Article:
Aravani Project to UR/Unreserved: Five Indian art collectives that made 2017 a better year

This article is part of our 2017: A Year In Review series

As a year, 2017 was defined by many things: Trump vs CNN, One Love Manchester, Ivanka Trump's India visit, unicorn frappuccinos (give no importance to the order) to name a few. For India, it was also about a wave of participatory art which swept across the nation, uniting people and empowering communities in the process.

While the Left, Right and the Confused engaged in noisy (and often meaningless) political debates, there were artists and organisations who dedicated themselves making a positive impact. Their principles reflected in the stories they told, the art they created and the lives they changed. 

So here they are — the art collectives that were the change-makers of 2017, whose work you might have missed amid the cacophony.

Aravani Art Project

 Aravani Project to UR/Unreserved: Five Indian art collectives that made 2017 a better year

Reclaiming the streets of Pune. Image from Facebook/Aravani Art Project

In India, there are 4.88 lakh transgenders according to the 2011 census. Still treated as third-class citizens, transgenders are wronged by society; every single day is an exercise in surviving. The Aravani Art Collective aims to reclaim the streets of India and make them safer for the transgender community — one mural at a time. The group, along with its transgender friends, painted the walls of Pune in an attempt to sensitise people towards identity rights. The result: a brighter Pune, a freer community and more open minds.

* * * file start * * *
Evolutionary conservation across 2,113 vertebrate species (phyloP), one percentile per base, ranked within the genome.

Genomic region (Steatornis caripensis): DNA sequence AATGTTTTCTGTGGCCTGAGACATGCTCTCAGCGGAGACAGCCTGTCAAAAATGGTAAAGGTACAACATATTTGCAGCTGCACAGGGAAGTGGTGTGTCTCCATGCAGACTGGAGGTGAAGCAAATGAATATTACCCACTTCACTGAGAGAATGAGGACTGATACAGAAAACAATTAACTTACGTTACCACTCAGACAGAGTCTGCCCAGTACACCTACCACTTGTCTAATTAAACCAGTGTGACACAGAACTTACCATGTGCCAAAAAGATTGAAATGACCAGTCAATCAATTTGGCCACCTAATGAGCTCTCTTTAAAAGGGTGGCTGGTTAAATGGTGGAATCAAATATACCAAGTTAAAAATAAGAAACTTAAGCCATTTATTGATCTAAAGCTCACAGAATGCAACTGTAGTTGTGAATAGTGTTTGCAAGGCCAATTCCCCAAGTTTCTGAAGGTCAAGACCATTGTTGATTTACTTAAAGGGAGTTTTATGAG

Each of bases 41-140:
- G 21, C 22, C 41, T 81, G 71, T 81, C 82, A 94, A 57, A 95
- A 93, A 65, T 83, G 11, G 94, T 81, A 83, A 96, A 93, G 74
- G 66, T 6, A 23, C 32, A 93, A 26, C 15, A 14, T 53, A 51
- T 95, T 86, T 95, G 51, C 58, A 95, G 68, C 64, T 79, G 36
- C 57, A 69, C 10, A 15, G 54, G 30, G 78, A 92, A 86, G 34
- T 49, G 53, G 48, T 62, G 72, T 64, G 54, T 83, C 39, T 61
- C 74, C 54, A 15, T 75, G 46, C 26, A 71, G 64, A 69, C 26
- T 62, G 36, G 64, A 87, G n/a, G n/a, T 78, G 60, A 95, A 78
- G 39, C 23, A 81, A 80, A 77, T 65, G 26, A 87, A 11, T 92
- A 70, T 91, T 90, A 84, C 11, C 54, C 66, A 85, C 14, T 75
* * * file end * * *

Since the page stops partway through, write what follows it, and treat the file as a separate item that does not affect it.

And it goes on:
Objective 2018: "This year we want to get bigger — and smaller!," says Viktor Baskin of the Aravani Art Project. "2018 will see us grow as an art collective by visiting more big cities, small towns and rural villages. We want to have big conversations in public spaces but also very quiet conversations in closed spaces. We have an international collaboration on our horizon to explore our unique transgender community with artists from other cultures and contexts. The label of an artist can be transformative; it allows us to look at what people create and to understand one another beyond the labels we've given to our bodies and gender identities."

Project FUEL

Saur Photo Booth — "an attempt to explore the innocence, quirks, simplicity of the vibrant villagers outside of their immediate setting." Images from Facebook/ ProjectFUEL

Saur Photo Booth — "an attempt to explore the innocence, quirks, simplicity of the vibrant villagers outside of their immediate setting". Images from Farhan Hussain and Vibhor Yadav

The year 2017 marked a tireless journey through the mountains for Project Fuel, founded by Deepak Ramola. The team, which comprises painters, writers and photographers, took off to Saur, a ‘ghost village’ situated in Tehri Garhwal, Uttarakhand. Saur faces an alarming migration crises with just 12 families still residing here from the original 300. Ramola was able to successfully conduct the 'Wise Wall Project' which was followed by the 'Ghost Village Festival'. While the former involved painting life lessons of the locals on the walls of the village to reclaim it, the latter was an attempt to enable the residents of Saur to engage with outsiders and also generate funds and small-scale employment. 

Objective 2018: "In the coming year, we are planning to extend the Wise Wall Project to other villages in India. It's an effort to both document rural wisdom and improve the social health of the community through art," says Deepak Ramola, founder Project FUEL.

Also read — Ghost Village Festival: A timely reminder of Uttarakhand's alarming migration crisis

The Pind Collective

(L-R) An artwork inspired by Fiaz Ahmed Faiz’s nazm ‘Bol’ by Khwaab Tanha Collective; Ayesha Sohail's "The Journey from Resistance to Rebellion"